Just a week into his term as artistic director of the Hong Kong Ballet, Webre says he’s impressed with the dancers’ technical standards and classical rep, and wants to inject “a higher level of sophistication into the [new] work made for the company.” He wants to create dances reflecting the city’s culture, and says he’s being inspired by Hong Kong films and Cantonese opera.
“The choreographer has long believed in ‘colliding different sorts of intelligence in one place’. Increasingly, academic research suggests that creative imagination is impossible without collaboration: such findings are being embraced by organisations such as Second Home, which offers cross-disciplinary co-working opportunities in London and Lisbon (and claims its businesses grow ten times faster as a result) or Pioneer Works in Brooklyn, whose international residency programme provides free space to creators across the arts, science and technology.”
Recent studies “reveal that dancers use multiple areas of their brains simultaneously while dancing: one part controls movement without expressive intention, another part imagines movement qualities and these parts work to execute movement while also making higher-level decisions.”
But presenters need to consider accessibility. “Disability is the mother of invention. We have been cattle truck lifted onto an outdoor stage. In Siberia, we had to charge my wheelchair batteries by driving them around in a Fiat and swapping them out daily. Feral dogs chased us on the tarmac in Moscow because we could not be driven to the plane like others. In Germany, we changed in a broom closet with a skeleton”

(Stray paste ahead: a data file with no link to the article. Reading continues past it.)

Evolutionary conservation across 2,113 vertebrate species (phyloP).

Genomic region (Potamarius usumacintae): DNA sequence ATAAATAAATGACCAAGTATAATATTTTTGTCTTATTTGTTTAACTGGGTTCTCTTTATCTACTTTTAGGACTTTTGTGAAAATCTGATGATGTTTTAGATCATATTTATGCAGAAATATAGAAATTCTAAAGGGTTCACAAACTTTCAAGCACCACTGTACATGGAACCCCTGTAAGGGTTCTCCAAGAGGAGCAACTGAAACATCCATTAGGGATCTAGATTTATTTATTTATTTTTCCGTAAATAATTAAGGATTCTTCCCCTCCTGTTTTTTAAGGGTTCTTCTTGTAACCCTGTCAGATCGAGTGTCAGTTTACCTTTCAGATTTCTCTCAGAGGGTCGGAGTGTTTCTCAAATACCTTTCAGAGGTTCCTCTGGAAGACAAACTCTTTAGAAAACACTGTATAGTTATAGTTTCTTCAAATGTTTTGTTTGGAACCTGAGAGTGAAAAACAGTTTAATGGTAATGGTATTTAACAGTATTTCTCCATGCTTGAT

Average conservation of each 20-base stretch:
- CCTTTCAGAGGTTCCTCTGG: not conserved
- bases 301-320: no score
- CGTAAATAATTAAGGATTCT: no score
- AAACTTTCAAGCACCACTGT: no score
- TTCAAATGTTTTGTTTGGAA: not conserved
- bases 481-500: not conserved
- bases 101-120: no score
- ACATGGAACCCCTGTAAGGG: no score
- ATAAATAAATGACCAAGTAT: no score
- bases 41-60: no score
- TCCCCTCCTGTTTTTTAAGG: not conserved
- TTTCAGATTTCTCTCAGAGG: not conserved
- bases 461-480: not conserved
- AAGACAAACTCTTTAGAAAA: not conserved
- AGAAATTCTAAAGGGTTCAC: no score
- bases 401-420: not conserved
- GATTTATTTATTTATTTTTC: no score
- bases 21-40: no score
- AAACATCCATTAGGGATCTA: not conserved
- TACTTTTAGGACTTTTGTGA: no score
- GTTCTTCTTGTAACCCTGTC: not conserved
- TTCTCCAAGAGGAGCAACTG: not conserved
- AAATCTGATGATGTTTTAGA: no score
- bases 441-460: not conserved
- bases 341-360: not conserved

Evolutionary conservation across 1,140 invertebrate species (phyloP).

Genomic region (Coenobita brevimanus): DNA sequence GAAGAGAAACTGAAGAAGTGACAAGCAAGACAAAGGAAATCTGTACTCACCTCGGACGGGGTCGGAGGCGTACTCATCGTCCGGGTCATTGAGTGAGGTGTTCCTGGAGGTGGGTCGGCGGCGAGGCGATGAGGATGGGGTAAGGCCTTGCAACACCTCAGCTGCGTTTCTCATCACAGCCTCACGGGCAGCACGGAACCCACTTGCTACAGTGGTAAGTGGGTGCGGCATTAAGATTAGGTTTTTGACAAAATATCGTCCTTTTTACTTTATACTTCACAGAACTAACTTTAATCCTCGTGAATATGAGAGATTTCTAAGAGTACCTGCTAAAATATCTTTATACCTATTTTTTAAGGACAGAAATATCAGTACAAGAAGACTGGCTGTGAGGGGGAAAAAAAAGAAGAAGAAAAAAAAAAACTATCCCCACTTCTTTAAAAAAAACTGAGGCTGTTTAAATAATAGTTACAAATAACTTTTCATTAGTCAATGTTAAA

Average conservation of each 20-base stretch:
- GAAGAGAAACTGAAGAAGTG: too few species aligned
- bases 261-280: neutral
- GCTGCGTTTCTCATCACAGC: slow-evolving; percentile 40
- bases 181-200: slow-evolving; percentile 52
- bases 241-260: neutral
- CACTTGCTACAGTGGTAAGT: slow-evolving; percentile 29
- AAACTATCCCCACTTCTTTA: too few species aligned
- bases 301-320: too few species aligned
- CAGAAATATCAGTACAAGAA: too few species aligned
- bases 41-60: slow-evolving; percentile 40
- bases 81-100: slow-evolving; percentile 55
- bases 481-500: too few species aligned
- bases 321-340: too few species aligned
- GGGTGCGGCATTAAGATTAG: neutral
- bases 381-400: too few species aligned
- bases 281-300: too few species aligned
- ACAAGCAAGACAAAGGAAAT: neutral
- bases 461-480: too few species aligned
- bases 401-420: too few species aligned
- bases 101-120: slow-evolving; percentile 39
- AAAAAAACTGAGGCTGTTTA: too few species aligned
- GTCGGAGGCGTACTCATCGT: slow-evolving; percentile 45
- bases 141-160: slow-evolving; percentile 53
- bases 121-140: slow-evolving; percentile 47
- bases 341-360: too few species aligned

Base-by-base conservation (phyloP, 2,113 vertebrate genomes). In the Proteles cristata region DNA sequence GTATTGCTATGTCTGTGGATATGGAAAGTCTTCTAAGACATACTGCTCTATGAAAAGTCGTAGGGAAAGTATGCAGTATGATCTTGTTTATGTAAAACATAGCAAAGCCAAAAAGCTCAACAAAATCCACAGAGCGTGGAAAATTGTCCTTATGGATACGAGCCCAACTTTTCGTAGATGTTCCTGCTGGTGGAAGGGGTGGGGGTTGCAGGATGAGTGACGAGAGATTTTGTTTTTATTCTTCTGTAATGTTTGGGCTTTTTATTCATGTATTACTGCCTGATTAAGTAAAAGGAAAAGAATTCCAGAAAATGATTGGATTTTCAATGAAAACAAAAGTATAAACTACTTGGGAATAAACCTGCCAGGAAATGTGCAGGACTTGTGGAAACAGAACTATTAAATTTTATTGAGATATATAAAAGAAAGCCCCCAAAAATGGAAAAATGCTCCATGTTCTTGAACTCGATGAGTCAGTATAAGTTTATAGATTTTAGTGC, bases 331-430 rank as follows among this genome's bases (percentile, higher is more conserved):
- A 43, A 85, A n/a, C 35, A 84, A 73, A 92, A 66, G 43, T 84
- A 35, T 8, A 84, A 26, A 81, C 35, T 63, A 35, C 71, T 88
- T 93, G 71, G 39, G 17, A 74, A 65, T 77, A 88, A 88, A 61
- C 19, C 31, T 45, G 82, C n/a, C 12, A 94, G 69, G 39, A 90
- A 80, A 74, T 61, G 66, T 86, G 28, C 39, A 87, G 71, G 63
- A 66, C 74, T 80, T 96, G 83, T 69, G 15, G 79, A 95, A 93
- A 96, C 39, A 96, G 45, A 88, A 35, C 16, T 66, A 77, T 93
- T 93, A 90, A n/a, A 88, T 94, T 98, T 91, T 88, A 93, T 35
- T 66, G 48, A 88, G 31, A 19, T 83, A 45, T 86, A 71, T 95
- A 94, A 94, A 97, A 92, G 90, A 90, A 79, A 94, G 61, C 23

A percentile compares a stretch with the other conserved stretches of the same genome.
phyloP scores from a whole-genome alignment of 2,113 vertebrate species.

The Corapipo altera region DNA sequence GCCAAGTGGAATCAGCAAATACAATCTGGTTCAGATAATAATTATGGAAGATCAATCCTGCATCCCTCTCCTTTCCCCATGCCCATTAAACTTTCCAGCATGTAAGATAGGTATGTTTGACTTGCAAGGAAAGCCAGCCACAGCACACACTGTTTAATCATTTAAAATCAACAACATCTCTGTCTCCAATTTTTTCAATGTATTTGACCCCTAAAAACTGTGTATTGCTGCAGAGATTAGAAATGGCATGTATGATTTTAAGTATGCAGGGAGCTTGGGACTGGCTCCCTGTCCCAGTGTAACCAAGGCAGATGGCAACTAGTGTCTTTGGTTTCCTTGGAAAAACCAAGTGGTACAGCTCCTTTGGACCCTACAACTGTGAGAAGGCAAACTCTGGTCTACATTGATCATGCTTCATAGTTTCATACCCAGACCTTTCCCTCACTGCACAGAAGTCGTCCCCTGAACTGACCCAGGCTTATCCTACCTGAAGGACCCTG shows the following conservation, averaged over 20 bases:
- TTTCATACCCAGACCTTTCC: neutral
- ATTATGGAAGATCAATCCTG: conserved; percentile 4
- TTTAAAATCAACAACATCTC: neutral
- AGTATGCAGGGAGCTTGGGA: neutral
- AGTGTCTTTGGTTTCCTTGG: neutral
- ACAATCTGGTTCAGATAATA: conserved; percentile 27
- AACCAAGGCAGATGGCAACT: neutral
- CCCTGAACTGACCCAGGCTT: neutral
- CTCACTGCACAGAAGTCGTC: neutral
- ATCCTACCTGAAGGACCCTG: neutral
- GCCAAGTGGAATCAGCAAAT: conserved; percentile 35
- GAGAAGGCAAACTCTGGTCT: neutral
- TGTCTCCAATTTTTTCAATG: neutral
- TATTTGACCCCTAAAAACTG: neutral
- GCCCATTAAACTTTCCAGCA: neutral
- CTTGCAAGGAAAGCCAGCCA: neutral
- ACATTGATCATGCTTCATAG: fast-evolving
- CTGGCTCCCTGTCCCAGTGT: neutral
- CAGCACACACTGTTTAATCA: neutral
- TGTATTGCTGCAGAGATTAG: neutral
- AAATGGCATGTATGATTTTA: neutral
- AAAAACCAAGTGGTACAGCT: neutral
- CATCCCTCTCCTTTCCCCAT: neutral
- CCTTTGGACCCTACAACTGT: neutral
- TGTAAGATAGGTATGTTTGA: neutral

Salon Los Angeles has seen Frida Kahlo dance with Leon Trotsky, Che Guevara and Fidel Castro with dance hall regulars and revolutionaries, and a lot more. And so, “Miguel Nieto, whose grandfather opened Salon Los Angeles 80 years ago this week, refuses to quit, even as his gray-haired regulars dwindle, even as developers dream about turning the nightclub into condominiums like the concrete apartment tower going up across the street.”
Theresa Ruth Howard: “How can you truly comment on what you are seeing when you have no technical knowledge of a specific genre like African or hip hop? Critics who stand on the outside of a culture cannot write about what they do not know. … The black body on stage is never neutral, and the effects of its inherent politicization as it relates to the subconscious cultural ignorance and biases held by critics is seldom addressed.”
“The voguing balls of Harlem, the hoochie koochie dances of rural America, the elaborate, prancing gait of runway models – these aren’t influences that routinely feature in contemporary dance. Yet for the American choreographer Trajal Harrell they’ve proved extraordinarily fertile. … His pieces might feature a man posing semi-naked in a pair of Hermès scarves, a woman encased in a small black cube meticulously removing her swimsuit, or a man in a gaudy oriental skirt, gravely shaking his booty.”
While Instagram has become a go-to forum for dancers recording themselves in class and rehearsal, Marlee Grace has managed to stand out, though it’s hard to pinpoint why. Maybe it’s her musical selections, which range from Justin Bieber to wind and waves; her playful, impulsive choices as a mover and iPhone videographer; or the sense that she’s not working toward anything in particular, just dancing for herself and anyone who happens to cross her virtual path.
“You know Philadanco and Pennsylvania Ballet. But other than those staples, you may not think of Philadelphia as a huge dance hub. We’re here to prove that Philly is filled with underrated dance talent – and these six companies are just the start.”